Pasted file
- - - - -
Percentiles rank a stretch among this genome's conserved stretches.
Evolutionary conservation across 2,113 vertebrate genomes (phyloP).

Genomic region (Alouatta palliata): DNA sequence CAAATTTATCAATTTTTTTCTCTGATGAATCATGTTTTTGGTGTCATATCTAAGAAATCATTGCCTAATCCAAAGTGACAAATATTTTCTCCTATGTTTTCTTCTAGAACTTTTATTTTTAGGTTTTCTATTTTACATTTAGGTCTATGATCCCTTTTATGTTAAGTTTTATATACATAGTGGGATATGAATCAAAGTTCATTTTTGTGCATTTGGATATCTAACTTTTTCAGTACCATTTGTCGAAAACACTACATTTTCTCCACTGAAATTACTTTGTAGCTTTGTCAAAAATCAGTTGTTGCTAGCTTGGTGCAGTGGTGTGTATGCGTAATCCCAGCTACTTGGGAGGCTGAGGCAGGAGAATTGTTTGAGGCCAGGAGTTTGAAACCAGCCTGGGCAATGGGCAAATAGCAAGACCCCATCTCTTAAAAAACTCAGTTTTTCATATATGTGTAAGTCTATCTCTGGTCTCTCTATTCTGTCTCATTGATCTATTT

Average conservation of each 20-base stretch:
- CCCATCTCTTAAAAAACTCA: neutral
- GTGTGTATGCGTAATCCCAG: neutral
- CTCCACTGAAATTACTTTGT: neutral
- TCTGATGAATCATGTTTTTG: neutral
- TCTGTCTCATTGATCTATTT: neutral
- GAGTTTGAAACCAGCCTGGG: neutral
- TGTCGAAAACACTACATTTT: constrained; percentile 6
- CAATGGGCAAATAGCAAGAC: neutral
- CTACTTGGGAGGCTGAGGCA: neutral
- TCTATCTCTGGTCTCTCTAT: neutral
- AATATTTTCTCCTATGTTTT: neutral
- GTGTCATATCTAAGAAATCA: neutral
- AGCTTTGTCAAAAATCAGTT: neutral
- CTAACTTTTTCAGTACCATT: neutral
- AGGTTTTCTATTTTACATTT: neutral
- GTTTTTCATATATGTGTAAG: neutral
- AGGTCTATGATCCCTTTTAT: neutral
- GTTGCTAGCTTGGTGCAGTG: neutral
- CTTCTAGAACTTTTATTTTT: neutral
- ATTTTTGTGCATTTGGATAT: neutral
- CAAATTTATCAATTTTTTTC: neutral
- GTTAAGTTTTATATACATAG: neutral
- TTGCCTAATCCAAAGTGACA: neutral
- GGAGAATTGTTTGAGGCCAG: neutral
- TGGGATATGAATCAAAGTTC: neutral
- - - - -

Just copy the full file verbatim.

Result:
Percentiles rank a stretch among this genome's conserved stretches.
Evolutionary conservation across 2,113 vertebrate genomes (phyloP).

Genomic region (Alouatta palliata): DNA sequence CAAATTTATCAATTTTTTTCTCTGATGAATCATGTTTTTGGTGTCATATCTAAGAAATCATTGCCTAATCCAAAGTGACAAATATTTTCTCCTATGTTTTCTTCTAGAACTTTTATTTTTAGGTTTTCTATTTTACATTTAGGTCTATGATCCCTTTTATGTTAAGTTTTATATACATAGTGGGATATGAATCAAAGTTCATTTTTGTGCATTTGGATATCTAACTTTTTCAGTACCATTTGTCGAAAACACTACATTTTCTCCACTGAAATTACTTTGTAGCTTTGTCAAAAATCAGTTGTTGCTAGCTTGGTGCAGTGGTGTGTATGCGTAATCCCAGCTACTTGGGAGGCTGAGGCAGGAGAATTGTTTGAGGCCAGGAGTTTGAAACCAGCCTGGGCAATGGGCAAATAGCAAGACCCCATCTCTTAAAAAACTCAGTTTTTCATATATGTGTAAGTCTATCTCTGGTCTCTCTATTCTGTCTCATTGATCTATTT

Average conservation of each 20-base stretch:
- CCCATCTCTTAAAAAACTCA: neutral
- GTGTGTATGCGTAATCCCAG: neutral
- CTCCACTGAAATTACTTTGT: neutral
- TCTGATGAATCATGTTTTTG: neutral
- TCTGTCTCATTGATCTATTT: neutral
- GAGTTTGAAACCAGCCTGGG: neutral
- TGTCGAAAACACTACATTTT: constrained; percentile 6
- CAATGGGCAAATAGCAAGAC: neutral
- CTACTTGGGAGGCTGAGGCA: neutral
- TCTATCTCTGGTCTCTCTAT: neutral
- AATATTTTCTCCTATGTTTT: neutral
- GTGTCATATCTAAGAAATCA: neutral
- AGCTTTGTCAAAAATCAGTT: neutral
- CTAACTTTTTCAGTACCATT: neutral
- AGGTTTTCTATTTTACATTT: neutral
- GTTTTTCATATATGTGTAAG: neutral
- AGGTCTATGATCCCTTTTAT: neutral
- GTTGCTAGCTTGGTGCAGTG: neutral
- CTTCTAGAACTTTTATTTTT: neutral
- ATTTTTGTGCATTTGGATAT: neutral
- CAAATTTATCAATTTTTTTC: neutral
- GTTAAGTTTTATATACATAG: neutral
- TTGCCTAATCCAAAGTGACA: neutral
- GGAGAATTGTTTGAGGCCAG: neutral
- TGGGATATGAATCAAAGTTC: neutral